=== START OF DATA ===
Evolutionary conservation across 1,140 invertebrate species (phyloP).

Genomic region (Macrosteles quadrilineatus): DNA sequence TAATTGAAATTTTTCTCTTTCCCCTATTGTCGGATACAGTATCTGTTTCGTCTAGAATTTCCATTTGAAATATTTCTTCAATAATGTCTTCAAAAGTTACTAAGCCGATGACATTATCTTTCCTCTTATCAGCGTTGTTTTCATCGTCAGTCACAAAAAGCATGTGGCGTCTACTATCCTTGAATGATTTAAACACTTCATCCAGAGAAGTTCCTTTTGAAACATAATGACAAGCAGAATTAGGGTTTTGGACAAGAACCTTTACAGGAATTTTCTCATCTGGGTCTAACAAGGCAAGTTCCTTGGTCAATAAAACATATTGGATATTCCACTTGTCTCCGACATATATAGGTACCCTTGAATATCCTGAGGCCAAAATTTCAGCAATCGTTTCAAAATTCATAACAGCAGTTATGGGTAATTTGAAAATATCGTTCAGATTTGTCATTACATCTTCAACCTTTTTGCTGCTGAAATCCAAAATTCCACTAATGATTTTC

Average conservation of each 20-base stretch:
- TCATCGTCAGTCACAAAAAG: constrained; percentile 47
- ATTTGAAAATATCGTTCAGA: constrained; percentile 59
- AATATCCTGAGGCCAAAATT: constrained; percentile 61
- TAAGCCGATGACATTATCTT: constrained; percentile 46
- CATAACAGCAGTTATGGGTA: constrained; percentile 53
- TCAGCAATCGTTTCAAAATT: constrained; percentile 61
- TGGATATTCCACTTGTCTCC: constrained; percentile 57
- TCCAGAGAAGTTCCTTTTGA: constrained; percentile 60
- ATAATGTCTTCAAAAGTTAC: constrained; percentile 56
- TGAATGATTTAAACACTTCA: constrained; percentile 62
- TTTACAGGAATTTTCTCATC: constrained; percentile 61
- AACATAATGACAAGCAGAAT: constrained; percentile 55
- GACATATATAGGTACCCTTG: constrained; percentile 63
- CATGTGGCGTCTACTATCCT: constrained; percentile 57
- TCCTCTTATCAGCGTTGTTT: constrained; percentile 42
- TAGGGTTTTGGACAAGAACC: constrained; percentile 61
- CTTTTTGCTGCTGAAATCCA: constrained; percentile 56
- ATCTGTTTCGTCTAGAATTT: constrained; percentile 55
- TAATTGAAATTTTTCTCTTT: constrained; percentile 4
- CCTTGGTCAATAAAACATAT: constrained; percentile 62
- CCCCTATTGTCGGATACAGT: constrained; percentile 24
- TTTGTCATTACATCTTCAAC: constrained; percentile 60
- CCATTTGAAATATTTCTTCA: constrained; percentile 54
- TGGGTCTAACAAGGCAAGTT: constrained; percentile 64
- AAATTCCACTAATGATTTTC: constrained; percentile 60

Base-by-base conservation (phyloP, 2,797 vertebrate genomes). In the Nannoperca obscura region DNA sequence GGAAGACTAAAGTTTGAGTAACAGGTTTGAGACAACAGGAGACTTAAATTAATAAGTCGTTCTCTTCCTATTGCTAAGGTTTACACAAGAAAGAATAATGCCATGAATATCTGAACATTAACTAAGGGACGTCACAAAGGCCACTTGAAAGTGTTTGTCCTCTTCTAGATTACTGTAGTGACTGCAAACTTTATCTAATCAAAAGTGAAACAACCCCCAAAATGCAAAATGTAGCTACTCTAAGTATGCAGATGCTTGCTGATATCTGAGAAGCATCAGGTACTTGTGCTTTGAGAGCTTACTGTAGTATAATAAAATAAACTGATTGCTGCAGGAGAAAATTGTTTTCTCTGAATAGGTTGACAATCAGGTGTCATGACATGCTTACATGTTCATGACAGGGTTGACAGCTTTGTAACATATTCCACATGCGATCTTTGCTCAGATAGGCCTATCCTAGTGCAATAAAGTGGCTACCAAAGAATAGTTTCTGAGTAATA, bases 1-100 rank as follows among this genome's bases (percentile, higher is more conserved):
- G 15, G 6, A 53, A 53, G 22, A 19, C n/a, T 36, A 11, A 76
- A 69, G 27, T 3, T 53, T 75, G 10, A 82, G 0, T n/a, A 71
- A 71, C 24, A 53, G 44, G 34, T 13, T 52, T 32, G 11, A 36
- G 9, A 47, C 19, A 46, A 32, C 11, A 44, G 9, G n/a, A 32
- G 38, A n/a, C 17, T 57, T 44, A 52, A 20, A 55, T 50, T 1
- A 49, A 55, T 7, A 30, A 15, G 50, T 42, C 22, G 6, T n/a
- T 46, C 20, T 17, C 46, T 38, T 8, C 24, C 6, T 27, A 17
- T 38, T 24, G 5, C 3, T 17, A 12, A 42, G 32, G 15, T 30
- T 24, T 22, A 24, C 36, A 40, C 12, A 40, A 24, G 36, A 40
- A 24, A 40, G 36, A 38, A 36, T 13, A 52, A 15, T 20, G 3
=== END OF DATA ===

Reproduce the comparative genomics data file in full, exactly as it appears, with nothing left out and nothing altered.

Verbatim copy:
Evolutionary conservation across 1,140 invertebrate species (phyloP).

Genomic region (Macrosteles quadrilineatus): DNA sequence TAATTGAAATTTTTCTCTTTCCCCTATTGTCGGATACAGTATCTGTTTCGTCTAGAATTTCCATTTGAAATATTTCTTCAATAATGTCTTCAAAAGTTACTAAGCCGATGACATTATCTTTCCTCTTATCAGCGTTGTTTTCATCGTCAGTCACAAAAAGCATGTGGCGTCTACTATCCTTGAATGATTTAAACACTTCATCCAGAGAAGTTCCTTTTGAAACATAATGACAAGCAGAATTAGGGTTTTGGACAAGAACCTTTACAGGAATTTTCTCATCTGGGTCTAACAAGGCAAGTTCCTTGGTCAATAAAACATATTGGATATTCCACTTGTCTCCGACATATATAGGTACCCTTGAATATCCTGAGGCCAAAATTTCAGCAATCGTTTCAAAATTCATAACAGCAGTTATGGGTAATTTGAAAATATCGTTCAGATTTGTCATTACATCTTCAACCTTTTTGCTGCTGAAATCCAAAATTCCACTAATGATTTTC

Average conservation of each 20-base stretch:
- TCATCGTCAGTCACAAAAAG: constrained; percentile 47
- ATTTGAAAATATCGTTCAGA: constrained; percentile 59
- AATATCCTGAGGCCAAAATT: constrained; percentile 61
- TAAGCCGATGACATTATCTT: constrained; percentile 46
- CATAACAGCAGTTATGGGTA: constrained; percentile 53
- TCAGCAATCGTTTCAAAATT: constrained; percentile 61
- TGGATATTCCACTTGTCTCC: constrained; percentile 57
- TCCAGAGAAGTTCCTTTTGA: constrained; percentile 60
- ATAATGTCTTCAAAAGTTAC: constrained; percentile 56
- TGAATGATTTAAACACTTCA: constrained; percentile 62
- TTTACAGGAATTTTCTCATC: constrained; percentile 61
- AACATAATGACAAGCAGAAT: constrained; percentile 55
- GACATATATAGGTACCCTTG: constrained; percentile 63
- CATGTGGCGTCTACTATCCT: constrained; percentile 57
- TCCTCTTATCAGCGTTGTTT: constrained; percentile 42
- TAGGGTTTTGGACAAGAACC: constrained; percentile 61
- CTTTTTGCTGCTGAAATCCA: constrained; percentile 56
- ATCTGTTTCGTCTAGAATTT: constrained; percentile 55
- TAATTGAAATTTTTCTCTTT: constrained; percentile 4
- CCTTGGTCAATAAAACATAT: constrained; percentile 62
- CCCCTATTGTCGGATACAGT: constrained; percentile 24
- TTTGTCATTACATCTTCAAC: constrained; percentile 60
- CCATTTGAAATATTTCTTCA: constrained; percentile 54
- TGGGTCTAACAAGGCAAGTT: constrained; percentile 64
- AAATTCCACTAATGATTTTC: constrained; percentile 60

Base-by-base conservation (phyloP, 2,797 vertebrate genomes). In the Nannoperca obscura region DNA sequence GGAAGACTAAAGTTTGAGTAACAGGTTTGAGACAACAGGAGACTTAAATTAATAAGTCGTTCTCTTCCTATTGCTAAGGTTTACACAAGAAAGAATAATGCCATGAATATCTGAACATTAACTAAGGGACGTCACAAAGGCCACTTGAAAGTGTTTGTCCTCTTCTAGATTACTGTAGTGACTGCAAACTTTATCTAATCAAAAGTGAAACAACCCCCAAAATGCAAAATGTAGCTACTCTAAGTATGCAGATGCTTGCTGATATCTGAGAAGCATCAGGTACTTGTGCTTTGAGAGCTTACTGTAGTATAATAAAATAAACTGATTGCTGCAGGAGAAAATTGTTTTCTCTGAATAGGTTGACAATCAGGTGTCATGACATGCTTACATGTTCATGACAGGGTTGACAGCTTTGTAACATATTCCACATGCGATCTTTGCTCAGATAGGCCTATCCTAGTGCAATAAAGTGGCTACCAAAGAATAGTTTCTGAGTAATA, bases 1-100 rank as follows among this genome's bases (percentile, higher is more conserved):
- G 15, G 6, A 53, A 53, G 22, A 19, C n/a, T 36, A 11, A 76
- A 69, G 27, T 3, T 53, T 75, G 10, A 82, G 0, T n/a, A 71
- A 71, C 24, A 53, G 44, G 34, T 13, T 52, T 32, G 11, A 36
- G 9, A 47, C 19, A 46, A 32, C 11, A 44, G 9, G n/a, A 32
- G 38, A n/a, C 17, T 57, T 44, A 52, A 20, A 55, T 50, T 1
- A 49, A 55, T 7, A 30, A 15, G 50, T 42, C 22, G 6, T n/a
- T 46, C 20, T 17, C 46, T 38, T 8, C 24, C 6, T 27, A 17
- T 38, T 24, G 5, C 3, T 17, A 12, A 42, G 32, G 15, T 30
- T 24, T 22, A 24, C 36, A 40, C 12, A 40, A 24, G 36, A 40
- A 24, A 40, G 36, A 38, A 36, T 13, A 52, A 15, T 20, G 3